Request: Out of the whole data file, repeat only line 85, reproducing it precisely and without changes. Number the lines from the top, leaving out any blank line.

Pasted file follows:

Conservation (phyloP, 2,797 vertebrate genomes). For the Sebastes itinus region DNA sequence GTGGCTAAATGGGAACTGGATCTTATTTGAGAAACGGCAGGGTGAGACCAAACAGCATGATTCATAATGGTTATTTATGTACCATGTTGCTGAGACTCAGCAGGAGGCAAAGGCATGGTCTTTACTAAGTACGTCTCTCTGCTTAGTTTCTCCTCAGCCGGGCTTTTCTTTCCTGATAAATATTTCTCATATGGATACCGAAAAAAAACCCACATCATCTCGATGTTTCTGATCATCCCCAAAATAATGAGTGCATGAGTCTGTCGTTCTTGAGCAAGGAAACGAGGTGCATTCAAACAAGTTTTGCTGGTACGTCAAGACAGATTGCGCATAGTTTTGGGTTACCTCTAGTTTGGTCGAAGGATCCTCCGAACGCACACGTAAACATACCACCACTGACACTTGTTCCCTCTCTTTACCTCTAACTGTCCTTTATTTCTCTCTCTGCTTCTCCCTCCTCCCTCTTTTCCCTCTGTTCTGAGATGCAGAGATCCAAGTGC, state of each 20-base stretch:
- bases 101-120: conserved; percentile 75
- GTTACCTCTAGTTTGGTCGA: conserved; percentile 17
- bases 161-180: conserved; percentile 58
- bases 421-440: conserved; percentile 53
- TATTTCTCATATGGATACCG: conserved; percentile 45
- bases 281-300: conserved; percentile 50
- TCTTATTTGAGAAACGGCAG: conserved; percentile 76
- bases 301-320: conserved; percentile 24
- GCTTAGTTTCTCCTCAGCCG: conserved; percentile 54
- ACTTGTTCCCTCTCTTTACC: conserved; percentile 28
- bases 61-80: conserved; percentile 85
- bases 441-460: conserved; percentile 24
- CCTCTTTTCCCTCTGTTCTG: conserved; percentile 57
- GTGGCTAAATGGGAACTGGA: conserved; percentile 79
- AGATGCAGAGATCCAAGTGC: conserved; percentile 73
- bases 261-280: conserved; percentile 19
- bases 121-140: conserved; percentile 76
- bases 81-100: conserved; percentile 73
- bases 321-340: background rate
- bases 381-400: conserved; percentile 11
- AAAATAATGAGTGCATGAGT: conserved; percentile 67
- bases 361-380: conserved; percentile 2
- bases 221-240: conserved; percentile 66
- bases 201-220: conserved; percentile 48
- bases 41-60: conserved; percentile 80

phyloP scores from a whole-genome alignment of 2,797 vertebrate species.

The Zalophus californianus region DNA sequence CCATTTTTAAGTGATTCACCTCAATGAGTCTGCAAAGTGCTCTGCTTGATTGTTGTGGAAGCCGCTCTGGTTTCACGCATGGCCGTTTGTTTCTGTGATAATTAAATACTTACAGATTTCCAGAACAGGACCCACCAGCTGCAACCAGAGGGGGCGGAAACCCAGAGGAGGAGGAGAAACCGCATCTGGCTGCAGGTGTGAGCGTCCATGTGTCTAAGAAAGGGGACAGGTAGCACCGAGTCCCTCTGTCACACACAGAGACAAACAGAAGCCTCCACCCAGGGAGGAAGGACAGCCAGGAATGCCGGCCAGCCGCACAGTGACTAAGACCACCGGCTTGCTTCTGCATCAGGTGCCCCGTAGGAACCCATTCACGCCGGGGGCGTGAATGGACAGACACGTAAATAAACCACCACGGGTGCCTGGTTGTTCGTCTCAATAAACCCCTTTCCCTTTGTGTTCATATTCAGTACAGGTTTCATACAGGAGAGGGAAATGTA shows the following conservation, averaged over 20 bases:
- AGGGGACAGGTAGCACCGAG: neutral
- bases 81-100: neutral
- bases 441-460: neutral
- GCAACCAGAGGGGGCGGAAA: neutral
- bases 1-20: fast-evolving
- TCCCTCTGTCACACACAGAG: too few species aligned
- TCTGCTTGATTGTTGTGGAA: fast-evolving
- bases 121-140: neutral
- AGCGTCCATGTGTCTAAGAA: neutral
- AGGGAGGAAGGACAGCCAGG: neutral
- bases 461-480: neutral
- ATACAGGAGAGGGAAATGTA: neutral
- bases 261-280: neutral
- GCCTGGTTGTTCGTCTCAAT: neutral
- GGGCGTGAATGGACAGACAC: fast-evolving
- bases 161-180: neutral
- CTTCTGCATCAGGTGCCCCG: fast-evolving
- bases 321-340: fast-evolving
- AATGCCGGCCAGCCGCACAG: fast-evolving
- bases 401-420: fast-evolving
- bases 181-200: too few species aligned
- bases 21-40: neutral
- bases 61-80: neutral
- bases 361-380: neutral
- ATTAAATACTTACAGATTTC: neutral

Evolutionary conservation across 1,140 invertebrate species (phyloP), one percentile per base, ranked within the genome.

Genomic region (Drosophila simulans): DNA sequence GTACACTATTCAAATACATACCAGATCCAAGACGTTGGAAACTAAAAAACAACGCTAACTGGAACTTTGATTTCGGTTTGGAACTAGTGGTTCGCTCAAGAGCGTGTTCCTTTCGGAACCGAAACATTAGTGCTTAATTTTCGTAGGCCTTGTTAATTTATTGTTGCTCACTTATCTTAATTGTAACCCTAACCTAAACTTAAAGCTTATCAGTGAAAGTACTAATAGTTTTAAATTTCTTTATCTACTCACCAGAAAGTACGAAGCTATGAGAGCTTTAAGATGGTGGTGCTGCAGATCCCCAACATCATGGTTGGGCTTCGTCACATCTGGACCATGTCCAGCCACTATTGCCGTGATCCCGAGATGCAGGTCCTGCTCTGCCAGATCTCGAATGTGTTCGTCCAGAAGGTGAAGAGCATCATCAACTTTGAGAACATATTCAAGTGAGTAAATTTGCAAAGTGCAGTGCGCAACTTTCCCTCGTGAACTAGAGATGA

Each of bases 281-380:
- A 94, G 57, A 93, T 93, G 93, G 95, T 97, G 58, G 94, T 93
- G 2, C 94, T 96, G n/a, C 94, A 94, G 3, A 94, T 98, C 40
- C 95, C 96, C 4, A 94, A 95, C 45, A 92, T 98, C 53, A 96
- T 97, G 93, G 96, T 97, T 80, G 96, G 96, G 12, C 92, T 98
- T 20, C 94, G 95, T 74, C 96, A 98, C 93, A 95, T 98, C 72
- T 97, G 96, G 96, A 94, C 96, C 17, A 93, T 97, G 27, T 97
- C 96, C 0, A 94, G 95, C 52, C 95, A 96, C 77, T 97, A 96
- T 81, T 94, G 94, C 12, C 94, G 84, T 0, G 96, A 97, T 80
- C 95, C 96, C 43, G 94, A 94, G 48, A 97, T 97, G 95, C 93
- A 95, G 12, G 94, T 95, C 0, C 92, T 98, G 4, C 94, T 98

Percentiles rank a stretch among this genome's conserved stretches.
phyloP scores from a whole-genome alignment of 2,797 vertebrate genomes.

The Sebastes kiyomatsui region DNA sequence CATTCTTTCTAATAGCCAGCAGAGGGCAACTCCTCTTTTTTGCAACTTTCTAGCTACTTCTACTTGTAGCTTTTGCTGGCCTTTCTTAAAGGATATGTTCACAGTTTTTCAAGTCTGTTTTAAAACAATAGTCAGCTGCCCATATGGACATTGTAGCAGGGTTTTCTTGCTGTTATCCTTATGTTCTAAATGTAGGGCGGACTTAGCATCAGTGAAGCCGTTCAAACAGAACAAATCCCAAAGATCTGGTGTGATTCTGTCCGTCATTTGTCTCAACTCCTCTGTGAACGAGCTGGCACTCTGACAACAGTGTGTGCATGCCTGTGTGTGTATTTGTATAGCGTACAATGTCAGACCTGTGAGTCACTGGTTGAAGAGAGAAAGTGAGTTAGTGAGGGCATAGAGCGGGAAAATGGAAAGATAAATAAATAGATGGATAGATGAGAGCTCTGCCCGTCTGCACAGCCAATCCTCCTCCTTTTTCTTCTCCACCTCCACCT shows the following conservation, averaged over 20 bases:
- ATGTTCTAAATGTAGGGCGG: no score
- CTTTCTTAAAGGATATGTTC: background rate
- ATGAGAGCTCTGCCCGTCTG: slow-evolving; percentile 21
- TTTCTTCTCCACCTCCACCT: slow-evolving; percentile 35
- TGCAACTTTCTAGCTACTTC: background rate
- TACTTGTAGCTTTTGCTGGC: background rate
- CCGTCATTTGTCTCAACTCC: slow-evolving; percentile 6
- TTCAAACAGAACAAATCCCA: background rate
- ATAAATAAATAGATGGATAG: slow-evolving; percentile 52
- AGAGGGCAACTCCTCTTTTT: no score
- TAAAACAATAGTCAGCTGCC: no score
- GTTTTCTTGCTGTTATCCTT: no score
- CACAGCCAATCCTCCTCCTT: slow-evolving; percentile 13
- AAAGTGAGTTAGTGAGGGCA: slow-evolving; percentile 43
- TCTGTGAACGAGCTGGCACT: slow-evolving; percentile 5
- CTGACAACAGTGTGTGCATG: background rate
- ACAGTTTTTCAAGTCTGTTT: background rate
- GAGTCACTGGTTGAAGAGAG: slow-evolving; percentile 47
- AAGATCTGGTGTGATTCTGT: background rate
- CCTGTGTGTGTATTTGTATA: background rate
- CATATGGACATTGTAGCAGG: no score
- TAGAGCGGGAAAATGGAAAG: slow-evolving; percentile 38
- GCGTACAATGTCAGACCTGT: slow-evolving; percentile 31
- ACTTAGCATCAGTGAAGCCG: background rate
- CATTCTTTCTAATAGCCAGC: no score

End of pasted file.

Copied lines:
- CTGACAACAGTGTGTGCATG: background rate